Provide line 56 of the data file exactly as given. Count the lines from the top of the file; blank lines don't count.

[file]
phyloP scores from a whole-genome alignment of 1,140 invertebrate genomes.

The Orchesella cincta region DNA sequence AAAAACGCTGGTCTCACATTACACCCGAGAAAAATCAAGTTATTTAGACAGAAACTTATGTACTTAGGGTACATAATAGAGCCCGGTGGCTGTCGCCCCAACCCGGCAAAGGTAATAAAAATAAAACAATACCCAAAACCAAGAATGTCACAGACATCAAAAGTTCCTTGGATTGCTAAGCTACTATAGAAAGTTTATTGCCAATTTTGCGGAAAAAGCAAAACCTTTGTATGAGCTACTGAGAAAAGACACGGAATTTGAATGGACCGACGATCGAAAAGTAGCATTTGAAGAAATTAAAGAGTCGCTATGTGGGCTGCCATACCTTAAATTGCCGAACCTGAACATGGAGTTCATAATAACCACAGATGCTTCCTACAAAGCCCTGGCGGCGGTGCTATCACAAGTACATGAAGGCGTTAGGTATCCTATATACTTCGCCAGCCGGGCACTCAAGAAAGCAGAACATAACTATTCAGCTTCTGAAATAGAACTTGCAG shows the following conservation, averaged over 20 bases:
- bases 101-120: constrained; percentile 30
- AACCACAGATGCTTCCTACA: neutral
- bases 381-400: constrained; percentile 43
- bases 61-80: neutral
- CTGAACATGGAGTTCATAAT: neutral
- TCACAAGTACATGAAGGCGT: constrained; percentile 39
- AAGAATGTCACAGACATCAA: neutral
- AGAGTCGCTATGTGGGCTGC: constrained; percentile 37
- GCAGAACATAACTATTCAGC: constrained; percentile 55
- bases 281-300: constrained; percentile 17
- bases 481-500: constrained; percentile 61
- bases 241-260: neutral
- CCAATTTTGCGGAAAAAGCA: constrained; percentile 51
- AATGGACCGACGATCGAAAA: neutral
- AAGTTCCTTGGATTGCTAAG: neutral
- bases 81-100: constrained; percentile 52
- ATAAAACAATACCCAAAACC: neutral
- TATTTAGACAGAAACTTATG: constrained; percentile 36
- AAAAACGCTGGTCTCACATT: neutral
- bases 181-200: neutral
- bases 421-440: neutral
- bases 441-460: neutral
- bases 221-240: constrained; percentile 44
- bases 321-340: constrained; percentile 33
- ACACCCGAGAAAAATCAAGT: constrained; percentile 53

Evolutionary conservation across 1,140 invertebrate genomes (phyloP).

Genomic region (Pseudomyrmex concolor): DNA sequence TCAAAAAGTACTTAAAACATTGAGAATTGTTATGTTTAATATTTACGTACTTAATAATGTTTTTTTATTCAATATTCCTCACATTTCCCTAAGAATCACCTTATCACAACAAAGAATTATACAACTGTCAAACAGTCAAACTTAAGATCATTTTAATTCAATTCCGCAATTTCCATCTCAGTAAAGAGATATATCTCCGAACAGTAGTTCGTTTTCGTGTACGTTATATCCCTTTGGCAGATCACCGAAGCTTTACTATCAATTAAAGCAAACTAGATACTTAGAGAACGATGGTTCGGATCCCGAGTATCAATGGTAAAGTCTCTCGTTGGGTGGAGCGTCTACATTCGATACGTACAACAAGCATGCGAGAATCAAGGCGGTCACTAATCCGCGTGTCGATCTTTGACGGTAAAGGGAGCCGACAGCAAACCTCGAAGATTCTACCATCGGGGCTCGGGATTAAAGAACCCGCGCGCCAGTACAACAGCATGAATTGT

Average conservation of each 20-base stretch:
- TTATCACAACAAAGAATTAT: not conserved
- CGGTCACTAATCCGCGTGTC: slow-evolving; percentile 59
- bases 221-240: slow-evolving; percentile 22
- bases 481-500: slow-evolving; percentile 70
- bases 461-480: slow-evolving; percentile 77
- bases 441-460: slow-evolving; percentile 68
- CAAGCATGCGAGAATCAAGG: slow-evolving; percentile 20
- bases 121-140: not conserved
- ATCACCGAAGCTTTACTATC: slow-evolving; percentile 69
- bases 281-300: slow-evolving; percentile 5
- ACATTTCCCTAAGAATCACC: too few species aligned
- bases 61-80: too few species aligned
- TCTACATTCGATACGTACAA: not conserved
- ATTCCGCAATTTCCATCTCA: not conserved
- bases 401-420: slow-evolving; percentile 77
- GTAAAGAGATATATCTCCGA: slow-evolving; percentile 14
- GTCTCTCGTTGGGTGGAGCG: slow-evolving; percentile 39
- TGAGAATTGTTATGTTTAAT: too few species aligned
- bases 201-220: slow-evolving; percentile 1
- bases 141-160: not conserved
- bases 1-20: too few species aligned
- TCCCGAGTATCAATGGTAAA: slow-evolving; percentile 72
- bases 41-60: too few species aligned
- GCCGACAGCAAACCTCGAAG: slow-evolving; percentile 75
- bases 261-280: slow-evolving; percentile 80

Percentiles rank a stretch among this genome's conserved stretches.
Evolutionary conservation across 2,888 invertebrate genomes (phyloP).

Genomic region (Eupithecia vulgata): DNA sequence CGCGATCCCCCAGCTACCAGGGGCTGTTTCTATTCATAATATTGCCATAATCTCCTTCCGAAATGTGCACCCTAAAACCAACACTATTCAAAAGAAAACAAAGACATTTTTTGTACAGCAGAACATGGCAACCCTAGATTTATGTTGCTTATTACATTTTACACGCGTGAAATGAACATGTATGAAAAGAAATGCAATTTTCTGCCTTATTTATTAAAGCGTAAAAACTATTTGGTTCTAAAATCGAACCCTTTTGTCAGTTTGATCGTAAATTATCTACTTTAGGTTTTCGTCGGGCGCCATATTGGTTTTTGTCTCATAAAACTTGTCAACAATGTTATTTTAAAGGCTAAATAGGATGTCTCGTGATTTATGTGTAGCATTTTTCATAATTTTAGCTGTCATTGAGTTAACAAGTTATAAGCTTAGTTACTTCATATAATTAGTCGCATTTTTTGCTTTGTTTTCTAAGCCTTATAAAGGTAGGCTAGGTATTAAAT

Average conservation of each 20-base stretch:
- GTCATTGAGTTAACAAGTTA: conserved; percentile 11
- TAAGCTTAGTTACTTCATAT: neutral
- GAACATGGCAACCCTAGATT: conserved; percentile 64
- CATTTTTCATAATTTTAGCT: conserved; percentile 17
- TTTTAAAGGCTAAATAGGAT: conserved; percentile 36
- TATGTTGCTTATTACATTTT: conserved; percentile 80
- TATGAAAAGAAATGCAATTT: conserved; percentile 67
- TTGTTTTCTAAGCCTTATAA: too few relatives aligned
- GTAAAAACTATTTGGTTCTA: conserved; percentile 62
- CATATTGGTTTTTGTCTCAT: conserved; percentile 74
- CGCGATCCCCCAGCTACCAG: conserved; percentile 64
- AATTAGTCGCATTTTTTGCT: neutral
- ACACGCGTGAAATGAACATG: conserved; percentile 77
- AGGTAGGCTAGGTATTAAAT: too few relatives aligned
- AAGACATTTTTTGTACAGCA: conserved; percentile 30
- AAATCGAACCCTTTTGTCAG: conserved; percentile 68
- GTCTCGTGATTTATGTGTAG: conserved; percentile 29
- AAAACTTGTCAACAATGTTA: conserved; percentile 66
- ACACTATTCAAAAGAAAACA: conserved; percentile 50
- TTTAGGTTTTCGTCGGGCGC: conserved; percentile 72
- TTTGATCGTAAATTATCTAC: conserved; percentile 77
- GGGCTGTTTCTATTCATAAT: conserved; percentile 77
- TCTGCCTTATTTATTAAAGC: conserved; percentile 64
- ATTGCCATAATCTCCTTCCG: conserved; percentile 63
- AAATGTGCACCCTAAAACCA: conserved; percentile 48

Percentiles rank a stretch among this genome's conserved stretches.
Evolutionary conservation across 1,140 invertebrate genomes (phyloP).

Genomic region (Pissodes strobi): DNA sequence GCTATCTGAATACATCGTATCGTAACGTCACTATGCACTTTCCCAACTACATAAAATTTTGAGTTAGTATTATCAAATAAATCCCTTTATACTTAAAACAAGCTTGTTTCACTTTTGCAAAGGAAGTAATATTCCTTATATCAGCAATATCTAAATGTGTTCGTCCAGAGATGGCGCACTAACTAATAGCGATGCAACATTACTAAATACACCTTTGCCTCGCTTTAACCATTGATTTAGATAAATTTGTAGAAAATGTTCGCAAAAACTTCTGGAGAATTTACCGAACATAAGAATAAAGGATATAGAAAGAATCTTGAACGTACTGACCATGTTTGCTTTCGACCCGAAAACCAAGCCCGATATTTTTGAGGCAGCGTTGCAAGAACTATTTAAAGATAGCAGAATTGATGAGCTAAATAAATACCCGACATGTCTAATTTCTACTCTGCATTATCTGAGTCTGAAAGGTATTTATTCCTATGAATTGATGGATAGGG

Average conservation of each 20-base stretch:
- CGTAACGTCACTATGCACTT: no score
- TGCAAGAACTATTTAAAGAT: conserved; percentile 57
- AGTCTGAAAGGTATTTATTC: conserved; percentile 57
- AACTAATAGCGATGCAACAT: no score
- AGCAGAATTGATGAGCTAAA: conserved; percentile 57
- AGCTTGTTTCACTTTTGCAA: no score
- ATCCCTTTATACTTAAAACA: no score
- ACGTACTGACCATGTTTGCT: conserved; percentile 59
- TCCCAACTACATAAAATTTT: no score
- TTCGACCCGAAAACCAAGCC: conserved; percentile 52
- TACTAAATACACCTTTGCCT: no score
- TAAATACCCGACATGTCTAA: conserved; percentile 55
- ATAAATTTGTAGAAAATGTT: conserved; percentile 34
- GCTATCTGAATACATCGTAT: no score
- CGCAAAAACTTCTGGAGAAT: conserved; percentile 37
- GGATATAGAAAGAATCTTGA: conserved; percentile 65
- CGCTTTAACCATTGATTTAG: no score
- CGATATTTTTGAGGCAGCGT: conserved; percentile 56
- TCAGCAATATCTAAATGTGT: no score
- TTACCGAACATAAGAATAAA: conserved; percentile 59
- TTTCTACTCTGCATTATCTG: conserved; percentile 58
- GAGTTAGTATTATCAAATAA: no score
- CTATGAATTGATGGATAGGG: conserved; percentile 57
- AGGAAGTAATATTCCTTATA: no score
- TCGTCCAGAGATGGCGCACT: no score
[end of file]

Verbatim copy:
Percentiles rank a stretch among this genome's conserved stretches.